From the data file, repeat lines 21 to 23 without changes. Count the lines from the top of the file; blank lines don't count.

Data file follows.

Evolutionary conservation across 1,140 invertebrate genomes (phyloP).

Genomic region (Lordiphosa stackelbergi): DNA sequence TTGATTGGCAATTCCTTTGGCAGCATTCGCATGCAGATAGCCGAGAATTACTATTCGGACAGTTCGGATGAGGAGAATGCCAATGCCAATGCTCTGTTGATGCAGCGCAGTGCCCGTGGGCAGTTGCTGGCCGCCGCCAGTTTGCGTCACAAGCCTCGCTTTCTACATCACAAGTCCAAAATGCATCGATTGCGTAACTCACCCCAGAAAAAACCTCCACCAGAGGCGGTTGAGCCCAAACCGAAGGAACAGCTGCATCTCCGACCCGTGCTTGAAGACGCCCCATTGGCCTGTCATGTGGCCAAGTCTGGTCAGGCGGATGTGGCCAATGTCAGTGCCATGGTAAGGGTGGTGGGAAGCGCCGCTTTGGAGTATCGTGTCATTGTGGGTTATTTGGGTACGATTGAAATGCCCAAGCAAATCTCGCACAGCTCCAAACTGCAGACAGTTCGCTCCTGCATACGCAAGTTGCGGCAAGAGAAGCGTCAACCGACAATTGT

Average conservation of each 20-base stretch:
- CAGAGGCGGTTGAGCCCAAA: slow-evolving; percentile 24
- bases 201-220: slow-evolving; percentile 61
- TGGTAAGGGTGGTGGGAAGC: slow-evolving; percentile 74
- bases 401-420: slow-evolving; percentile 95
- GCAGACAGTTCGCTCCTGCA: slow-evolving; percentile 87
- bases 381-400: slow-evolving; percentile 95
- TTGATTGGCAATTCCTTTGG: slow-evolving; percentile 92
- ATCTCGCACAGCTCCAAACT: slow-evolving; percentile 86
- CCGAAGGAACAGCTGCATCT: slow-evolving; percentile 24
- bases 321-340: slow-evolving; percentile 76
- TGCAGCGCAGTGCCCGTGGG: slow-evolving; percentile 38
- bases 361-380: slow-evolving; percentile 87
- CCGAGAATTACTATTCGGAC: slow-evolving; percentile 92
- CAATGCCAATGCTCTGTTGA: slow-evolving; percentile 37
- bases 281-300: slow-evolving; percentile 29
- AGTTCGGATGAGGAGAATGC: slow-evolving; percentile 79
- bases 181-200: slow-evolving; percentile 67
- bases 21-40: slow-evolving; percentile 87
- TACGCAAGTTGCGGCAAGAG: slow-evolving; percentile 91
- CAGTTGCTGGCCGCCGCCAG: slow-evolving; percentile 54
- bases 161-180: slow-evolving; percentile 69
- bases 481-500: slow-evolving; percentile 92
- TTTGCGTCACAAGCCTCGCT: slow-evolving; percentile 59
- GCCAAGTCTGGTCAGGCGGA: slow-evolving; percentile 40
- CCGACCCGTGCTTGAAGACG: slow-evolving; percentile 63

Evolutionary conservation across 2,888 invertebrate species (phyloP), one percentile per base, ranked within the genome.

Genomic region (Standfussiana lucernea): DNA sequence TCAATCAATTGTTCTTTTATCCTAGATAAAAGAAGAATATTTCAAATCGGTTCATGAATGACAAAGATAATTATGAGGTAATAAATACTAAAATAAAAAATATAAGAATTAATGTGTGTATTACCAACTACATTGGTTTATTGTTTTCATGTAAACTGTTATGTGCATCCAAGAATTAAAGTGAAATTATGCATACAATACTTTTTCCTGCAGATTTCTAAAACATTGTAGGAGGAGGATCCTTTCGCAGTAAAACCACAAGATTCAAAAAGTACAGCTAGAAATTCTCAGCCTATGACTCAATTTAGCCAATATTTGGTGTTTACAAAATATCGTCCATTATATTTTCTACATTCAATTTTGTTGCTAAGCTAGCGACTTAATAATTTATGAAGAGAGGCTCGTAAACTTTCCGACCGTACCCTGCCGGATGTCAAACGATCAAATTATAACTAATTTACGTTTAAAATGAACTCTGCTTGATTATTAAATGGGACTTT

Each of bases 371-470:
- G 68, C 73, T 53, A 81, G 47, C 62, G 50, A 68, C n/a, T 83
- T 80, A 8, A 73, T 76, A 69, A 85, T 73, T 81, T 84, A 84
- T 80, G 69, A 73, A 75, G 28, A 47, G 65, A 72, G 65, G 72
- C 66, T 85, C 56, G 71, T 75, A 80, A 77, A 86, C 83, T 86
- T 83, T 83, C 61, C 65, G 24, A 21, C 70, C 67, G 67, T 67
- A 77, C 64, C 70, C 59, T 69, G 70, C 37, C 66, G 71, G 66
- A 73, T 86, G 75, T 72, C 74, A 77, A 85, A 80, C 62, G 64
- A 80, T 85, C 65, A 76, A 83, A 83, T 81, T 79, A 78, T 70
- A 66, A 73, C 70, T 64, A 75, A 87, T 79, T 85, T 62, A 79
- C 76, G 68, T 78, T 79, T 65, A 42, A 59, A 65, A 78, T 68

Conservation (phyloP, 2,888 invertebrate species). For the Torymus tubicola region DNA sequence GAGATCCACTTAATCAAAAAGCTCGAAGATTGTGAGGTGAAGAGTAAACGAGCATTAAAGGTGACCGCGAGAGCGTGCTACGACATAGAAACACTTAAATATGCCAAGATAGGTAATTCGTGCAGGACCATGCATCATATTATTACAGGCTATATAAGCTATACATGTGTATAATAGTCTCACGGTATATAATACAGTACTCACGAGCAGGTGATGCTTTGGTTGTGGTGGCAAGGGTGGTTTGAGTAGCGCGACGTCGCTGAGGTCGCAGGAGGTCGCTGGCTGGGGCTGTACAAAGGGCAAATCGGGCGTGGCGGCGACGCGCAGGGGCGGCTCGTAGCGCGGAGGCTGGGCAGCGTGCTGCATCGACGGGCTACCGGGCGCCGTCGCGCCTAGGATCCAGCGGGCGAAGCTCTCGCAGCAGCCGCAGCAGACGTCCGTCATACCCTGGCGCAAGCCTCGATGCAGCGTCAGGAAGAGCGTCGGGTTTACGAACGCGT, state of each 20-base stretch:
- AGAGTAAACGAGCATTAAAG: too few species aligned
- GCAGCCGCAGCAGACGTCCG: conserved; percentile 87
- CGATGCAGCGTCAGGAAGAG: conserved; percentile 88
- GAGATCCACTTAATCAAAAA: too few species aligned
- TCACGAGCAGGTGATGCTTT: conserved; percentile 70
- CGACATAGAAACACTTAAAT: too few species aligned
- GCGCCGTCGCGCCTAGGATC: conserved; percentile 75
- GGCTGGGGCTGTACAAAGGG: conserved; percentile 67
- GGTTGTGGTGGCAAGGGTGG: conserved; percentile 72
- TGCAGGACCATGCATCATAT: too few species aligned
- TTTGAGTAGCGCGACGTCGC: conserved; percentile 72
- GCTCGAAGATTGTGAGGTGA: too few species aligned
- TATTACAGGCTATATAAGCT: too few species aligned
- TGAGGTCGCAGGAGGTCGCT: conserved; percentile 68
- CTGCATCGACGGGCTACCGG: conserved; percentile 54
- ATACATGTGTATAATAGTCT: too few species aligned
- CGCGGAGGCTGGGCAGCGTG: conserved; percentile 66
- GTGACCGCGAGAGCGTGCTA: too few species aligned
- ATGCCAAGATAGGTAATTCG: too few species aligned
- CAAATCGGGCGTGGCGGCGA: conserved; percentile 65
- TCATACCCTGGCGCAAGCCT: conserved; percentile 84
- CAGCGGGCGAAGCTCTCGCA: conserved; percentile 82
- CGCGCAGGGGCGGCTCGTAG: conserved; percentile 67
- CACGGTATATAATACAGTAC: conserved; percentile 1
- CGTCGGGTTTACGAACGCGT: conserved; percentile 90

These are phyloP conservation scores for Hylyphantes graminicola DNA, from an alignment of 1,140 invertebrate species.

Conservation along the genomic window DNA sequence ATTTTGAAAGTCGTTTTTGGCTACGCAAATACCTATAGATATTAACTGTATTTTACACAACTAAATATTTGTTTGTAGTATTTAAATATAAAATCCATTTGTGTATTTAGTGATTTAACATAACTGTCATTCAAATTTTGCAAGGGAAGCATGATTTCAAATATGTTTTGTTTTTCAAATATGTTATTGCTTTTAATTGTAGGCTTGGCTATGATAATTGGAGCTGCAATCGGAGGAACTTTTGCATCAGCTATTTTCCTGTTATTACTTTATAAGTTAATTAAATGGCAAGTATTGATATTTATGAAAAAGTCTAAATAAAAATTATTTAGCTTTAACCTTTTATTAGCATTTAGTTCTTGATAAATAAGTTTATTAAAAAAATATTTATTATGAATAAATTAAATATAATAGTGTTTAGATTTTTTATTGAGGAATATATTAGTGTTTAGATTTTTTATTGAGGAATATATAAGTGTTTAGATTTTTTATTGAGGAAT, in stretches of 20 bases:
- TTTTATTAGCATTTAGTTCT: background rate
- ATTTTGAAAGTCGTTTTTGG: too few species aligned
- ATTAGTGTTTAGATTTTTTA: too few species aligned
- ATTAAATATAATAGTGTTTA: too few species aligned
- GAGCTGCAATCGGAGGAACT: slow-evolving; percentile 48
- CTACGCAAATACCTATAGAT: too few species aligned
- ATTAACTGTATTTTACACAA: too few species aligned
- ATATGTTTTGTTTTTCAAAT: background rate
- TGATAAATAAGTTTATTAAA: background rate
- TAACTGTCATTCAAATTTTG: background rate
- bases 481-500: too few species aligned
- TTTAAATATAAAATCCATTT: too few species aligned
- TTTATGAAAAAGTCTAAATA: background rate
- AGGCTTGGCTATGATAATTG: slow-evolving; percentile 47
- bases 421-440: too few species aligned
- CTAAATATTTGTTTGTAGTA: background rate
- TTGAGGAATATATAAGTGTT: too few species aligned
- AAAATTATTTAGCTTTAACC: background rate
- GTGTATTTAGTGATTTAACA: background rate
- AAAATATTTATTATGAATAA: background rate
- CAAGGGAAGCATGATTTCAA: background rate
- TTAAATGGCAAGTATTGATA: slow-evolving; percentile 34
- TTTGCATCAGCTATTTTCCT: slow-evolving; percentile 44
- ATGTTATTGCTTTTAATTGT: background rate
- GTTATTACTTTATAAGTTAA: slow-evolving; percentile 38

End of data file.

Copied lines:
- bases 21-40: slow-evolving; percentile 87
- TACGCAAGTTGCGGCAAGAG: slow-evolving; percentile 91
- CAGTTGCTGGCCGCCGCCAG: slow-evolving; percentile 54